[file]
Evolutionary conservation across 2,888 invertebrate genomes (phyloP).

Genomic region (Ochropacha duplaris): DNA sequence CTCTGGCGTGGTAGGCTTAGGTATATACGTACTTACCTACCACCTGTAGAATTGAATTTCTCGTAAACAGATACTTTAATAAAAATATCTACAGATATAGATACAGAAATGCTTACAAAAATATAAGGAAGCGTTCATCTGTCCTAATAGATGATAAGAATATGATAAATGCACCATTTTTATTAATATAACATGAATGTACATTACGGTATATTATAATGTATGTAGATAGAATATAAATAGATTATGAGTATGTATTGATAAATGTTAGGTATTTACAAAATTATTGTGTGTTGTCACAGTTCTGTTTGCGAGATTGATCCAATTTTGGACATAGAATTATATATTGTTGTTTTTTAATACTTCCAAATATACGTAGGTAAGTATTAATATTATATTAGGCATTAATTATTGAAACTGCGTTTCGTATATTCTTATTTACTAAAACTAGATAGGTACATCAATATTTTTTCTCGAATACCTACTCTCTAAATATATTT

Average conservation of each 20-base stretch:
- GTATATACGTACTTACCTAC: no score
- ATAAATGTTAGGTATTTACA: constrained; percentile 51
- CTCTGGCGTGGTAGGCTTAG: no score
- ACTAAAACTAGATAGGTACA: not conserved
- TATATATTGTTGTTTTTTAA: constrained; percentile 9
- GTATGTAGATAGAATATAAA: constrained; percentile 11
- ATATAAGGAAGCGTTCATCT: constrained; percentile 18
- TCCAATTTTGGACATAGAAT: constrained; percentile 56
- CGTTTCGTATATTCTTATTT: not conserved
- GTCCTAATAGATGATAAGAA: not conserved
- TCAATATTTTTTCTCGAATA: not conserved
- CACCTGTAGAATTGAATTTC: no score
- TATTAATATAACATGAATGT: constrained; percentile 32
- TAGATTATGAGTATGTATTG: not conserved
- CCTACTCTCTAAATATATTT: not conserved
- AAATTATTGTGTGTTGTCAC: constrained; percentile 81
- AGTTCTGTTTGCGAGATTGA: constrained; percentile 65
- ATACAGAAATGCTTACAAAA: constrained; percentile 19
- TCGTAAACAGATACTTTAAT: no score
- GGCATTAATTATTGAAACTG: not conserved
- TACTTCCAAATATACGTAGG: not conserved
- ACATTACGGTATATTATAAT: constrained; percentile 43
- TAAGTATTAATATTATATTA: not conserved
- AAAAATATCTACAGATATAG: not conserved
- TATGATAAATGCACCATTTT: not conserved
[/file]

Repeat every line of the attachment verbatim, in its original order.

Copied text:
Evolutionary conservation across 2,888 invertebrate genomes (phyloP).

Genomic region (Ochropacha duplaris): DNA sequence CTCTGGCGTGGTAGGCTTAGGTATATACGTACTTACCTACCACCTGTAGAATTGAATTTCTCGTAAACAGATACTTTAATAAAAATATCTACAGATATAGATACAGAAATGCTTACAAAAATATAAGGAAGCGTTCATCTGTCCTAATAGATGATAAGAATATGATAAATGCACCATTTTTATTAATATAACATGAATGTACATTACGGTATATTATAATGTATGTAGATAGAATATAAATAGATTATGAGTATGTATTGATAAATGTTAGGTATTTACAAAATTATTGTGTGTTGTCACAGTTCTGTTTGCGAGATTGATCCAATTTTGGACATAGAATTATATATTGTTGTTTTTTAATACTTCCAAATATACGTAGGTAAGTATTAATATTATATTAGGCATTAATTATTGAAACTGCGTTTCGTATATTCTTATTTACTAAAACTAGATAGGTACATCAATATTTTTTCTCGAATACCTACTCTCTAAATATATTT

Average conservation of each 20-base stretch:
- GTATATACGTACTTACCTAC: no score
- ATAAATGTTAGGTATTTACA: constrained; percentile 51
- CTCTGGCGTGGTAGGCTTAG: no score
- ACTAAAACTAGATAGGTACA: not conserved
- TATATATTGTTGTTTTTTAA: constrained; percentile 9
- GTATGTAGATAGAATATAAA: constrained; percentile 11
- ATATAAGGAAGCGTTCATCT: constrained; percentile 18
- TCCAATTTTGGACATAGAAT: constrained; percentile 56
- CGTTTCGTATATTCTTATTT: not conserved
- GTCCTAATAGATGATAAGAA: not conserved
- TCAATATTTTTTCTCGAATA: not conserved
- CACCTGTAGAATTGAATTTC: no score
- TATTAATATAACATGAATGT: constrained; percentile 32
- TAGATTATGAGTATGTATTG: not conserved
- CCTACTCTCTAAATATATTT: not conserved
- AAATTATTGTGTGTTGTCAC: constrained; percentile 81
- AGTTCTGTTTGCGAGATTGA: constrained; percentile 65
- ATACAGAAATGCTTACAAAA: constrained; percentile 19
- TCGTAAACAGATACTTTAAT: no score
- GGCATTAATTATTGAAACTG: not conserved
- TACTTCCAAATATACGTAGG: not conserved
- ACATTACGGTATATTATAAT: constrained; percentile 43
- TAAGTATTAATATTATATTA: not conserved
- AAAAATATCTACAGATATAG: not conserved
- TATGATAAATGCACCATTTT: not conserved